Last night I saw Avatar with a few friends.  I honestly didn’t expect much more than a gorgeous CGI panorama.  In some ways, my expectations were fulfilled.  In others, I was very pleasantly surprised.  The story didn’t surprise me a great deal, and the characters were generally predictable (you could label the goners right from the start, for the most part).  The characters were also not as developed as I would have liked from a two and a half hour movie.  But then, what sort of depth can you really get from two and a half hours?  Television has spoiled me.  And…unobtanium?  Really?  Really? I didn’t know whether to laugh or cry the moment that word was uttered.

So what did surprise me about the film was the sheer amount of development that went into every aspect of the world.  It really felt like the production crew had spent the last four years thinking through every aspect of the movie.  I didn’t expect the depth of emotion and investment that I nonetheless found on Pandora.  Though the speeches felt, at times, a bit canned and the characters came out of nowhere (mostly Neytiri and the other Na’vi) I nonetheless cared deeply about the outcome.

One of my biggest qualifications for a good film is the soundtrack (I’m a dork, I know).  A good soundtrack can make or break a film.  It can draw you in or totally kill the mood.  James Horner did nothing less than a stellar job on the Avatar soundtrack, and it ranks up there with some of my top soundtracks.  Not only is it a perfect companion to the action of the film, but it also makes for damn fine listening at any time.  The gorgeous music can transport you to the beauty of Pandora and a way that few soundtracks ever manage to achieve.  I give it my highest recommendation, especially for you gamers who enjoy music at the table.

So, on to my thesis for this post.  Throughout the entire film, I felt almost like I was back in one of the Arthur C. Clarke stories of my childhood.  The sense of awe, respect, and terror in the face of the unknown was breathtaking.  Ever since my dad first read Rendezvous with Rama to me in middle school, I’ve loved the classic science fiction of Clarke, Bradbury, and Asimov (who was personal friends with my grandfather, in case you’re curious).  Classic sci-fi is something altogether different from military sci-fi (don’t get me wrong, plenty of military action in Avatar, and boy was it well-done!) or hard sci-fi, and seeing it in a modern epic film was thrilling beyond belief.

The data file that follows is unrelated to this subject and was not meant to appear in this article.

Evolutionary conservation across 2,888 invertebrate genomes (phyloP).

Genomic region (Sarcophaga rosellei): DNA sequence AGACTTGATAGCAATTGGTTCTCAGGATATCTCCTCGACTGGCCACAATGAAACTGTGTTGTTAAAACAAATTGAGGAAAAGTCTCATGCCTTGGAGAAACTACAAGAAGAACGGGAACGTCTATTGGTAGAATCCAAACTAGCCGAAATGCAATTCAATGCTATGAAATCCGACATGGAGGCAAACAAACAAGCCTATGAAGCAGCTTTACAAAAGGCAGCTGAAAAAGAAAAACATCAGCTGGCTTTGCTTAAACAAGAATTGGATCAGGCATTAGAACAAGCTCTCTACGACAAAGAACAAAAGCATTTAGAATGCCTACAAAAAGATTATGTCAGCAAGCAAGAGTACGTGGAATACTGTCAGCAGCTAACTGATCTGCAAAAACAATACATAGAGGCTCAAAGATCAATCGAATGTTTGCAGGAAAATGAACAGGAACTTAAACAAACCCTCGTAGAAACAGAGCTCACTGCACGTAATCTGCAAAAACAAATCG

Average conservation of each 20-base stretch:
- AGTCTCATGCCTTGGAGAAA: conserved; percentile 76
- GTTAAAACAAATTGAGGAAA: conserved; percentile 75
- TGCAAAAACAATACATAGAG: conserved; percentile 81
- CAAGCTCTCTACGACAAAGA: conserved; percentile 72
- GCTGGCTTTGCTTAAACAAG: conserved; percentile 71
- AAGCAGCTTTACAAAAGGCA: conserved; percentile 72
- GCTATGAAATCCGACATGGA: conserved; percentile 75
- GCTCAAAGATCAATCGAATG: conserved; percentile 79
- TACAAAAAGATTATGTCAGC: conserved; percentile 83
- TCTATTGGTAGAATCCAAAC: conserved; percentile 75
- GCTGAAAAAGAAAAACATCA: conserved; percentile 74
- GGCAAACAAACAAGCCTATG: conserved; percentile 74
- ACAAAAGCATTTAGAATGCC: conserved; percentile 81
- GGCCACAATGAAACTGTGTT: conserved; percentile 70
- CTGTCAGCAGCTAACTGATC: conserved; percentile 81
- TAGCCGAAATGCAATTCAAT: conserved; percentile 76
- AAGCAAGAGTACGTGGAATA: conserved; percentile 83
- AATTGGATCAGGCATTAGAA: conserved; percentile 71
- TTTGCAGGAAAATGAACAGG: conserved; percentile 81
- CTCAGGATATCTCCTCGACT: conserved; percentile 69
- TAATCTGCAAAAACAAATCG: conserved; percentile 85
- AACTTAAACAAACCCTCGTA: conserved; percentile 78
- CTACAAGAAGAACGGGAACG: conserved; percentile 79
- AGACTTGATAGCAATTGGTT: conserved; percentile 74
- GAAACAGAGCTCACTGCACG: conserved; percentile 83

Classic sci-fi is definitely near and dear to my heart.  Avatar‘s scientists, new frontiers, and things that humans cannot and do not understand hammered home the same feeling of cautious wonder that Clarke first instilled in me years ago.  Rather than focus entirely on the big guns and shiny spaceships of the human interlopers on Pandora, the film gave a breathtaking glimpse into the world of the Na’vi.  The audience gets to see their world and culture for the first time along with Jake Sully and a select few other humans.  As some of my friends have pointed out, the film is problematic with regard to the “white male soldier saves native population” aspect of the story, but I choose to accept that it has its issues while not letting them taint my enjoyment of the film.  Everyone has a different approach, and I respect that.

The classic sci-fi elements in Avatar also make it ripe for roleplaying.  Though I’ve never played it, based on what I’ve read Traveller appears to have a similar tone and approach.  Obviously, things would have to be tweaked, but the film just left me wanting to explore the world of the Na’vi and the dying Earth even farther.  Not being one to sit around and let others tell the story, I’d like to make tracks in that direction myself.  I can already see a band of humans returning to Pandora years after the film, making contact with other tribes of the Na’vi, or visiting one of the other nearby moons.  The film hinted at just enough technology and galaxy to provide plenty of material to build on.  Sounds like an exciting time…

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